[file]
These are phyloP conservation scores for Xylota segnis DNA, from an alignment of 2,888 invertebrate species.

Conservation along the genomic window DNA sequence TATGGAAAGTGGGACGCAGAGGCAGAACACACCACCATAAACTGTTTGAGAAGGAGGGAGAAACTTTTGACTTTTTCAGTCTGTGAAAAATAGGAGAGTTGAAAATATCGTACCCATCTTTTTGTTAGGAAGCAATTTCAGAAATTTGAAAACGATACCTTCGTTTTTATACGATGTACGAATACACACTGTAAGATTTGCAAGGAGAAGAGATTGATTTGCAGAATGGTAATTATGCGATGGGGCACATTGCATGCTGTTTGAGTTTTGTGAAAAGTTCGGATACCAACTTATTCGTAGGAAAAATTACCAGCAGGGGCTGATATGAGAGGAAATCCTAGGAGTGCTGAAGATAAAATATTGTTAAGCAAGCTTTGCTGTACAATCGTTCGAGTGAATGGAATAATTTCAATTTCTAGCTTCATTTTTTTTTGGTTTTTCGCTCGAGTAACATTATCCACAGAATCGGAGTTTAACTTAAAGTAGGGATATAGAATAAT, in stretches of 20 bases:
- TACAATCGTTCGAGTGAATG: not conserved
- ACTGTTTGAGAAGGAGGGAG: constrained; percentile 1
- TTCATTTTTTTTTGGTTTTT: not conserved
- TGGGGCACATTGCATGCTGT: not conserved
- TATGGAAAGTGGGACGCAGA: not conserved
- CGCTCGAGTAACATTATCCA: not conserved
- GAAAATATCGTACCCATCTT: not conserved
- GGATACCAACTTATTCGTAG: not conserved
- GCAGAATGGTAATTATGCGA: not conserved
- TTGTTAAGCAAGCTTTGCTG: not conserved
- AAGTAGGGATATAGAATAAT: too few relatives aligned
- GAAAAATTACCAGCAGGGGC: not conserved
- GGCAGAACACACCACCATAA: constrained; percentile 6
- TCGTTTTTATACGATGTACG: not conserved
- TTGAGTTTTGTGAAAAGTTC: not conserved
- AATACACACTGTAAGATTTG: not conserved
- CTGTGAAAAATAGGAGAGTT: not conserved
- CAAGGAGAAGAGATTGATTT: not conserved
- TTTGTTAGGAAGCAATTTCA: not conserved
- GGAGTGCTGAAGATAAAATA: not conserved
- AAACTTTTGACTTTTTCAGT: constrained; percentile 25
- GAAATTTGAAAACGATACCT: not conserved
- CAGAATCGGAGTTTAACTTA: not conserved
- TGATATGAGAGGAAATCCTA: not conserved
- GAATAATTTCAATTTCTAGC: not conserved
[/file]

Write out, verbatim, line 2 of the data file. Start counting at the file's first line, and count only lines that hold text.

Conservation along the genomic window DNA sequence TATGGAAAGTGGGACGCAGAGGCAGAACACACCACCATAAACTGTTTGAGAAGGAGGGAGAAACTTTTGACTTTTTCAGTCTGTGAAAAATAGGAGAGTTGAAAATATCGTACCCATCTTTTTGTTAGGAAGCAATTTCAGAAATTTGAAAACGATACCTTCGTTTTTATACGATGTACGAATACACACTGTAAGATTTGCAAGGAGAAGAGATTGATTTGCAGAATGGTAATTATGCGATGGGGCACATTGCATGCTGTTTGAGTTTTGTGAAAAGTTCGGATACCAACTTATTCGTAGGAAAAATTACCAGCAGGGGCTGATATGAGAGGAAATCCTAGGAGTGCTGAAGATAAAATATTGTTAAGCAAGCTTTGCTGTACAATCGTTCGAGTGAATGGAATAATTTCAATTTCTAGCTTCATTTTTTTTTGGTTTTTCGCTCGAGTAACATTATCCACAGAATCGGAGTTTAACTTAAAGTAGGGATATAGAATAAT, in stretches of 20 bases: